Produced by Bad Habit Productions
Written by John Guare
Directed by Liz Fenstermaker

November 7-22, 2015
Deane Hall at the Boston Center for the Arts
Boston, MA
Bad Habit on Facebook

http://badhabitproductions.org/shows/season-9/mainstage/six-degrees-of-separation/

(Boston, MA) Six Degrees of Separation was a celebrated play when it first hit New York stages, portraying stereotypes of the city, moneyed New Yorkers and people who aspire to be moneyed New Yorkers. This production elevates the writing to present a mix that is more than the Law & Order rerun it would like to be. Continue reading

Aug 11

Some Dudes Will Put Their Dicks In Anything: “The Goat or, Who Is Sylvia?”

Photo credit: Paul Cantillon, Lidec Photo

Photo credit: Paul Cantillon, Lidec Photo

Presented by Bad Habit Productions, Inc.
Written by Edward Albee
Directed by Daniel Morris

Aug. 8-23, 2015
The Stanford Calderwood Pavilion
Boston Center for the Arts
Boston, MA
Facebook

Review by Kitty Drexel

Trigger warnings: Rape (the play), F-bombs (the review)

(Boston, MA) WARNING: Spoilers ahead. The effort necessary to tiptoe around the main plot point of The Goat is so cumbersome that I’m not even going to bother trying.

The Goat or Who Is Sylvia? is about rape. It is about reconciling a sinner with their sin. It is about betrayal. It is not about the moralities of romantic love. Continue reading

Apr 13

Daniil Kharms Continues to Charm in imaginary beasts’ Betty Bam!

Photo credit: Roger Metcalf

Photo credit: Roger Metcalf

Presented by imaginary beasts
Directed by Matthew Woods, Joey C. Pelletier, and Michael Underhill
Written by Daniil Kharms
Translation by Zoya Derman
Adapted by The Ensemble

April 10 – May 2, 2015
At the Plaza Black Box Theatre
at the Boston Center for the Arts
539 Tremont Street, Boston MA
imaginary beasts on Facebook

Review by Gillian Daniels

(Boston, MA) The innovative and evocative imaginary beasts continue with their year-long exploration of Stalinist-era author, Daniil Kharms, with Betty Bam! Their last attack on his material, KNOCK!, was a condensed affair, a multi-character and multi-story primer on Kharms’ bleak humor and deeply unsettling monologues. The actors took pratfalls and grafted the absurdist theater onto a sort of vaudeville act. In Betty Bam!, the visual nods remain in the early-twentieth century, but the aesthetic switches to black and white film, page-boy cuts, and a set styled into a cartoon explosion. The five actresses who depict Betty Bam’s fractured identity (Beth Pearson, Amy Meyer, Molly Kimmerling, Sarah Gazdowicz, and Kiki Samko) are each a live action Betty Boop caught in an explosion of a different sort, one that takes the guise of an interruption into their life: the police, Ivan (Cameron Cronin) and Pytor (William Schuller). As with KNOCK!, the police are an oppressive force, one here to take Betty to an unknown fate. The action of taking her away makes up the entirety of the plot. Continue reading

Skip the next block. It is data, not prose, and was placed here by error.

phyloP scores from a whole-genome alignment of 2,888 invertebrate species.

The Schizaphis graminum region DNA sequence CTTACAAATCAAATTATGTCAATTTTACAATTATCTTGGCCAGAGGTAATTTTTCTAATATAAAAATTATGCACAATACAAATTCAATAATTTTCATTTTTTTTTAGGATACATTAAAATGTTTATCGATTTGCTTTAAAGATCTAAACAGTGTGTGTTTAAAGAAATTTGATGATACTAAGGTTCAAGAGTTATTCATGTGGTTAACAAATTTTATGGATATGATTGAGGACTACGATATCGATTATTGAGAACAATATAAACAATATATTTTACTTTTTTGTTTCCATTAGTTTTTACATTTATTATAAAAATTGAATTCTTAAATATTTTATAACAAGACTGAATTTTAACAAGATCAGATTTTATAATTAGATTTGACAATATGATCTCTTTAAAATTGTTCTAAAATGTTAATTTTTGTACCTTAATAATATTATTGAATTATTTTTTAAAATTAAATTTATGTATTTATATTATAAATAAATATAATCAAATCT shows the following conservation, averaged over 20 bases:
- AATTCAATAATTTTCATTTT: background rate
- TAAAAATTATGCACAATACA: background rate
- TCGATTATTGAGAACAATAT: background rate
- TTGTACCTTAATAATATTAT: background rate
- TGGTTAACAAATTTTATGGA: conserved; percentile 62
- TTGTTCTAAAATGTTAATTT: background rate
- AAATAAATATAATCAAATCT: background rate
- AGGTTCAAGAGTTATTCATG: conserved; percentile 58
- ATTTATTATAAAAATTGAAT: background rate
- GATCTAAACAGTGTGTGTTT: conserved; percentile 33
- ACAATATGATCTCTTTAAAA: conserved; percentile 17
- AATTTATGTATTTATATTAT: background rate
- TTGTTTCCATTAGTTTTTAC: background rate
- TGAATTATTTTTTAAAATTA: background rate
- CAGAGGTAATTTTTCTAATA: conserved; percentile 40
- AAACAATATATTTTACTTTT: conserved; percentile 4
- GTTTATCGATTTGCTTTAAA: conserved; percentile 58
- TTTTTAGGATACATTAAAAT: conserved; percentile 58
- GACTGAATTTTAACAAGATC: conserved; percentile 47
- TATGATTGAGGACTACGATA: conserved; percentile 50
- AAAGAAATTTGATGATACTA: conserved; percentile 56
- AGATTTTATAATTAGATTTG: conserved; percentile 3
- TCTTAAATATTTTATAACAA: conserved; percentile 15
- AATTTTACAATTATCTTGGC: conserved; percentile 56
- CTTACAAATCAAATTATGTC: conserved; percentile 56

Apr 10

Enjoyably Odd and Oddly Enjoyable: ORLANDO

Photo credit: Bad Habit Productions

Photo credit: Bad Habit Productions

Presented by Bad Habit Productions
Virgina Woolf’s Orlando
Adapted by Sarah Ruhl
Directed by Daniel Morris

April 4-April 19, 2014
Deane Hall at the Boston Center for the Arts
Boston, MA
Bad Habit on Facebook

Review by Noelani Kamelamela

(Boston, MA) Identity and discovery are heavily explored in Virginia Woolf’s Orlando, a work that spans continents, time, and gender.  Initially written as a joke of a biography for a fellow artist in the early 20th century, this more recent adaptation puts Woolf’s language forward while sacrificing character development.  This complex creation scratches the surface of a meaty, subtle series of discussions even the novel Orlando could not fully deliver. Continue reading

Nov 17

Faith, Family, and Fireworks: BAD JEWS

Craig Bailey/Perspective Photo

Photo by Craig Bailey/Perspective Photo

Presented by Speakeasy Stage Company
By Joshua Harmon
Directed by Rebecca Bradshaw

October 24 – November 29, 2014
Calderwood Pavilion at the Boston Center for the Arts
Boston, MA
October 24th – November 29th, 2014
SpeakEasy on Facebook

Review by Kate Lew Idlebrook

(Boston) Bad Jews asks a question that is fundamental to so many young “Jew-ish” Jews. Are we bad Jews? Are we letting our faith, our traditions, our race die out? Now, in a time when it has arguably never been safer or easier to be Jewish, are we sitting by and letting our very culture die? Continue reading